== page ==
alea iacta est
by RoseKira
Ananke had walked through fire, crawled over spikes, traipsed across searingly hot coals-or the alien equivalent-and amputated two of her own-and very lovely- fingers. Moreover, she had managed to lie quite
still as a tattoo was punctured across her overly ridged forehead. A very large, very painful tattoo that she had only gotten because it was so damned important to her heritage. She had suffered through her first mating experience calmly, restraining her temper, though her father had walked in at a pivotal point and later thrown the poor man down a ravine. He had never been seen again. She had fought animals, men, and highly bestial wild women. She had never found anyone whose punches quite rivaled the ones former Maquis and
former Starfleet Commander Chakotay threw. Picking herself off the stone floor, she wiped the blood from her lips, tasting it for Klingon measure, something her mother would have entirely disapproved of had she been present. She glared. "I hardly think *that* was necessary."

"You didn't duck." Crossing his arms, the burly and graying Indian met her gaze. She thought she detected a bit of loving amusement behind the obscurity in his eyes. 

"I didn't punch you back either, though my Klingon strength could have sent you through the nearest stone wall." She challenged, crossing her own arms.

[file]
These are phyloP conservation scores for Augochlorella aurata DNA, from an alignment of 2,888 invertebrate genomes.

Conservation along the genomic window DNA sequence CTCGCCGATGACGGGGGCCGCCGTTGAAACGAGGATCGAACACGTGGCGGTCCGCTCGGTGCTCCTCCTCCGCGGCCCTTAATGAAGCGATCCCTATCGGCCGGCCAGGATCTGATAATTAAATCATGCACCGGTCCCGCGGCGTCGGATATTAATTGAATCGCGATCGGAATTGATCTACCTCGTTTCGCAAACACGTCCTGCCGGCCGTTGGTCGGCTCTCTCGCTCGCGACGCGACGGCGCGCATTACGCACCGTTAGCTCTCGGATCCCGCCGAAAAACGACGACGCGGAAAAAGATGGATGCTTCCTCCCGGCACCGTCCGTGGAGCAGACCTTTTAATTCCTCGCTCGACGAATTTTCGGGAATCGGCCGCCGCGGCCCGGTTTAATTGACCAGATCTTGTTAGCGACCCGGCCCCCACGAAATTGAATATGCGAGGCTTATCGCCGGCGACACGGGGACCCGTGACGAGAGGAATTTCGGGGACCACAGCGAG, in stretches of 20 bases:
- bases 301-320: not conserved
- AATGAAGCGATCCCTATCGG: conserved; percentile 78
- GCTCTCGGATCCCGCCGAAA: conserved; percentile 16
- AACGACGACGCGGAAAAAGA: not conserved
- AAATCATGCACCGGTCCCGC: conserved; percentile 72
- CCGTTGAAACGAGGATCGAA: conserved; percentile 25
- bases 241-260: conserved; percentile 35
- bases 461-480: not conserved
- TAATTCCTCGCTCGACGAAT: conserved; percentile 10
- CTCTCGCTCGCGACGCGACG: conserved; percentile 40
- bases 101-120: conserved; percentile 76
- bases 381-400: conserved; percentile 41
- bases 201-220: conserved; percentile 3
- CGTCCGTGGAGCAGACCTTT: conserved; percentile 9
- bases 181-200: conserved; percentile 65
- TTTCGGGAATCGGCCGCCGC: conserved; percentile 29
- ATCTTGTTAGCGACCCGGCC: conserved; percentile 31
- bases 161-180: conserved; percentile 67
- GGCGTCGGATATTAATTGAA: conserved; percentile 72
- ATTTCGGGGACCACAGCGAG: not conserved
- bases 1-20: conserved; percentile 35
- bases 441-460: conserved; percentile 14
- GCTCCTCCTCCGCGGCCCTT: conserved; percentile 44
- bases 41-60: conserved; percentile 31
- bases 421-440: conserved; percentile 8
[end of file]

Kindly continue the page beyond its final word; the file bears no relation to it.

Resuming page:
"Stop overestimating your genes and underestimating the wits of others, An." Though his tones were gruff, Chakotay's callused hand was gentle as he ruffled her sheen of dark hair. "Go on into the upper
caves...Lanna needs your assistance. She wants to make sure you know the ins and outs of the shuttle systems before you go up, since you insist on taking the damned foolish trip..."

"It isn't a trip, father, its a...journey. In my entire eighteen years I have never left the planet...rarely have I left the caves. Theres an entire universe out and mother lived among the stars. I have to follow my heritage. Besides...somewhere out there is home."

"You don't consider this your home?" His tones were quiet, meditative. 

"Have you and mother ever?"

He didn't answer, but counterattacked. "What are you running from, Ananke?"

"I'm not running from anything." She stopped in her pacing, frowning. "I'm running to something. To everything you've tried to forget. I want to find them. I want to see Janeway and Paris and the Doctor...I
want to put face to the legends. You can understand that, can't you? You were the one who told me of them. What you didn't tell I pulled from the encrypted logs. Don't you think Paris deserves to chance to
know that his wife is alive? Doesn't my half sister deserve to know that her mother is alive?"

"Either you've been studying more Vulcan insensitivity, or you're just generally out of your mind, Taya." He shook his head tiredly, lips twisting up in a quirky smile. "Probably both."

She smiled too, impersonally. "I'm asking Mother to go with me."

"She won't."

"You can hardly stop her."

His brow flared upwards, tattoo tightening. "I'm not an ogre, Ananke. You're right, I couldn't stop her if I wanted. Shes half Klingon. It took your mother a long time to accept that they weren't coming back
for us and an even longer time to accept that she would never see Paris or the baby again. You were an unfortunate happenstance, but she put her soul into you. By the time we figured out how to repair the